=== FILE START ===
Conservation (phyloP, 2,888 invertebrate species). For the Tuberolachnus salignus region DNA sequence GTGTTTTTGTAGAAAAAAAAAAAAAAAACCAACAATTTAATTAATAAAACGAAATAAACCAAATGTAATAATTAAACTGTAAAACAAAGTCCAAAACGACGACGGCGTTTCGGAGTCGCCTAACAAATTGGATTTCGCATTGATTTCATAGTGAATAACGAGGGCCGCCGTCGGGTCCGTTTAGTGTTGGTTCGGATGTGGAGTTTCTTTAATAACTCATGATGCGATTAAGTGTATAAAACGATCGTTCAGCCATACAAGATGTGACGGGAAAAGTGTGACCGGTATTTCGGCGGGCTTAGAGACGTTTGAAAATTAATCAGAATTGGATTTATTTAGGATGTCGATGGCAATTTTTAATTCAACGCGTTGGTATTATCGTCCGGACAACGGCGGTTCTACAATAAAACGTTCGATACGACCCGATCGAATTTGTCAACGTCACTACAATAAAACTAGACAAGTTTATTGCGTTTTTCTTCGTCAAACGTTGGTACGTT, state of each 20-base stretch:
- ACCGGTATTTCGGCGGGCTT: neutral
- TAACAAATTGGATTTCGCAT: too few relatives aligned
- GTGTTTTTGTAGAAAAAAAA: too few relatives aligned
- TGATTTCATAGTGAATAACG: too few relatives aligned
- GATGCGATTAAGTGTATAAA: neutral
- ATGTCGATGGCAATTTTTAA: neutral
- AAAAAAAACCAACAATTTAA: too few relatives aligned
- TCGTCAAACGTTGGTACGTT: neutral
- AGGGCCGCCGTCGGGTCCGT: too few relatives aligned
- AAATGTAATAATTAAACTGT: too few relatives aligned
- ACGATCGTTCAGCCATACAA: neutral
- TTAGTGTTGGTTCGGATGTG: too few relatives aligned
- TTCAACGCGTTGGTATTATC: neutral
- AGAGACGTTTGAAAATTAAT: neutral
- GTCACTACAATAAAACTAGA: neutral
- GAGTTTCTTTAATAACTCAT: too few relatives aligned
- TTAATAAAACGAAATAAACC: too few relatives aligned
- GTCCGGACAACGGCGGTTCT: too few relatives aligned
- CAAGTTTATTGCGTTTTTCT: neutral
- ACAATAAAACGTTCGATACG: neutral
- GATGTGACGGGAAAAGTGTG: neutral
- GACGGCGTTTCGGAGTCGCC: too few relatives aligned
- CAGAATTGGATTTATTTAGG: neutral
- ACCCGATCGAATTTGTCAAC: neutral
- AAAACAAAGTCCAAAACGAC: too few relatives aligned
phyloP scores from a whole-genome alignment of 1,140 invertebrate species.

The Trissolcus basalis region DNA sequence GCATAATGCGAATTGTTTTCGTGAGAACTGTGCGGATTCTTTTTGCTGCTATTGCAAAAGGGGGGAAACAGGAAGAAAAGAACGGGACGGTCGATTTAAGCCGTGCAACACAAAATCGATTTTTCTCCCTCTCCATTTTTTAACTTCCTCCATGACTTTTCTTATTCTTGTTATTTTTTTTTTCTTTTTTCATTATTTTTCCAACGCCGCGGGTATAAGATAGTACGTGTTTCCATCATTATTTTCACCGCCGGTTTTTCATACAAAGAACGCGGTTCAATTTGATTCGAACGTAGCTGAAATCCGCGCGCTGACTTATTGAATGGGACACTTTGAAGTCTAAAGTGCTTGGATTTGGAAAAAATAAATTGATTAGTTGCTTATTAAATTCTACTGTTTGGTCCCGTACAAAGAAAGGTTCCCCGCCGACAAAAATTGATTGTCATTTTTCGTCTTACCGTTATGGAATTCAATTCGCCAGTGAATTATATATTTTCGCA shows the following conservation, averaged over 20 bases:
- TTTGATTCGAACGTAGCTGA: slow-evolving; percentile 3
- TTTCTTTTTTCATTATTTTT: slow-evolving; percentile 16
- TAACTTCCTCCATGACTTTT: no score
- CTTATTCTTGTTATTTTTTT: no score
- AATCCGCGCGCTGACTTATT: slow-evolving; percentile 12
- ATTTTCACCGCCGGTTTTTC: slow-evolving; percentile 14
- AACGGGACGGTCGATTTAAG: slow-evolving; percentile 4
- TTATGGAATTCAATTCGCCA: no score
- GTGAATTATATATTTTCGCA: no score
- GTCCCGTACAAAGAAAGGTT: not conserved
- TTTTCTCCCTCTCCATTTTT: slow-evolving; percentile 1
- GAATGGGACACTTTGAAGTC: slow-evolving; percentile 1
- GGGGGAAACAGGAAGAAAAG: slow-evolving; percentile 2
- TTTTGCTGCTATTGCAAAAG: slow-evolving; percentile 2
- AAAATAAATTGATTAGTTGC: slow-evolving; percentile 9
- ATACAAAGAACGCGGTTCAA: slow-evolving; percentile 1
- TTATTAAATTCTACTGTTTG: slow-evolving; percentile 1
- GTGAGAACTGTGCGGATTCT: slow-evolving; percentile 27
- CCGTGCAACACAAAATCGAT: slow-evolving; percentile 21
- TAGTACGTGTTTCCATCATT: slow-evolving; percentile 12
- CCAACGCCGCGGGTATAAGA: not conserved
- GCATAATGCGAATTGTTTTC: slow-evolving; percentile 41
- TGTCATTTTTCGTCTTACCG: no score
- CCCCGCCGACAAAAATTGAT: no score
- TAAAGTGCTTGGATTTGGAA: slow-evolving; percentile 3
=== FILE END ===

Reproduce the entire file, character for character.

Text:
Conservation (phyloP, 2,888 invertebrate species). For the Tuberolachnus salignus region DNA sequence GTGTTTTTGTAGAAAAAAAAAAAAAAAACCAACAATTTAATTAATAAAACGAAATAAACCAAATGTAATAATTAAACTGTAAAACAAAGTCCAAAACGACGACGGCGTTTCGGAGTCGCCTAACAAATTGGATTTCGCATTGATTTCATAGTGAATAACGAGGGCCGCCGTCGGGTCCGTTTAGTGTTGGTTCGGATGTGGAGTTTCTTTAATAACTCATGATGCGATTAAGTGTATAAAACGATCGTTCAGCCATACAAGATGTGACGGGAAAAGTGTGACCGGTATTTCGGCGGGCTTAGAGACGTTTGAAAATTAATCAGAATTGGATTTATTTAGGATGTCGATGGCAATTTTTAATTCAACGCGTTGGTATTATCGTCCGGACAACGGCGGTTCTACAATAAAACGTTCGATACGACCCGATCGAATTTGTCAACGTCACTACAATAAAACTAGACAAGTTTATTGCGTTTTTCTTCGTCAAACGTTGGTACGTT, state of each 20-base stretch:
- ACCGGTATTTCGGCGGGCTT: neutral
- TAACAAATTGGATTTCGCAT: too few relatives aligned
- GTGTTTTTGTAGAAAAAAAA: too few relatives aligned
- TGATTTCATAGTGAATAACG: too few relatives aligned
- GATGCGATTAAGTGTATAAA: neutral
- ATGTCGATGGCAATTTTTAA: neutral
- AAAAAAAACCAACAATTTAA: too few relatives aligned
- TCGTCAAACGTTGGTACGTT: neutral
- AGGGCCGCCGTCGGGTCCGT: too few relatives aligned
- AAATGTAATAATTAAACTGT: too few relatives aligned
- ACGATCGTTCAGCCATACAA: neutral
- TTAGTGTTGGTTCGGATGTG: too few relatives aligned
- TTCAACGCGTTGGTATTATC: neutral
- AGAGACGTTTGAAAATTAAT: neutral
- GTCACTACAATAAAACTAGA: neutral
- GAGTTTCTTTAATAACTCAT: too few relatives aligned
- TTAATAAAACGAAATAAACC: too few relatives aligned
- GTCCGGACAACGGCGGTTCT: too few relatives aligned
- CAAGTTTATTGCGTTTTTCT: neutral
- ACAATAAAACGTTCGATACG: neutral
- GATGTGACGGGAAAAGTGTG: neutral
- GACGGCGTTTCGGAGTCGCC: too few relatives aligned
- CAGAATTGGATTTATTTAGG: neutral
- ACCCGATCGAATTTGTCAAC: neutral
- AAAACAAAGTCCAAAACGAC: too few relatives aligned
phyloP scores from a whole-genome alignment of 1,140 invertebrate species.

The Trissolcus basalis region DNA sequence GCATAATGCGAATTGTTTTCGTGAGAACTGTGCGGATTCTTTTTGCTGCTATTGCAAAAGGGGGGAAACAGGAAGAAAAGAACGGGACGGTCGATTTAAGCCGTGCAACACAAAATCGATTTTTCTCCCTCTCCATTTTTTAACTTCCTCCATGACTTTTCTTATTCTTGTTATTTTTTTTTTCTTTTTTCATTATTTTTCCAACGCCGCGGGTATAAGATAGTACGTGTTTCCATCATTATTTTCACCGCCGGTTTTTCATACAAAGAACGCGGTTCAATTTGATTCGAACGTAGCTGAAATCCGCGCGCTGACTTATTGAATGGGACACTTTGAAGTCTAAAGTGCTTGGATTTGGAAAAAATAAATTGATTAGTTGCTTATTAAATTCTACTGTTTGGTCCCGTACAAAGAAAGGTTCCCCGCCGACAAAAATTGATTGTCATTTTTCGTCTTACCGTTATGGAATTCAATTCGCCAGTGAATTATATATTTTCGCA shows the following conservation, averaged over 20 bases:
- TTTGATTCGAACGTAGCTGA: slow-evolving; percentile 3
- TTTCTTTTTTCATTATTTTT: slow-evolving; percentile 16
- TAACTTCCTCCATGACTTTT: no score
- CTTATTCTTGTTATTTTTTT: no score
- AATCCGCGCGCTGACTTATT: slow-evolving; percentile 12
- ATTTTCACCGCCGGTTTTTC: slow-evolving; percentile 14
- AACGGGACGGTCGATTTAAG: slow-evolving; percentile 4
- TTATGGAATTCAATTCGCCA: no score
- GTGAATTATATATTTTCGCA: no score
- GTCCCGTACAAAGAAAGGTT: not conserved
- TTTTCTCCCTCTCCATTTTT: slow-evolving; percentile 1
- GAATGGGACACTTTGAAGTC: slow-evolving; percentile 1
- GGGGGAAACAGGAAGAAAAG: slow-evolving; percentile 2
- TTTTGCTGCTATTGCAAAAG: slow-evolving; percentile 2
- AAAATAAATTGATTAGTTGC: slow-evolving; percentile 9
- ATACAAAGAACGCGGTTCAA: slow-evolving; percentile 1
- TTATTAAATTCTACTGTTTG: slow-evolving; percentile 1
- GTGAGAACTGTGCGGATTCT: slow-evolving; percentile 27
- CCGTGCAACACAAAATCGAT: slow-evolving; percentile 21
- TAGTACGTGTTTCCATCATT: slow-evolving; percentile 12
- CCAACGCCGCGGGTATAAGA: not conserved
- GCATAATGCGAATTGTTTTC: slow-evolving; percentile 41
- TGTCATTTTTCGTCTTACCG: no score
- CCCCGCCGACAAAAATTGAT: no score
- TAAAGTGCTTGGATTTGGAA: slow-evolving; percentile 3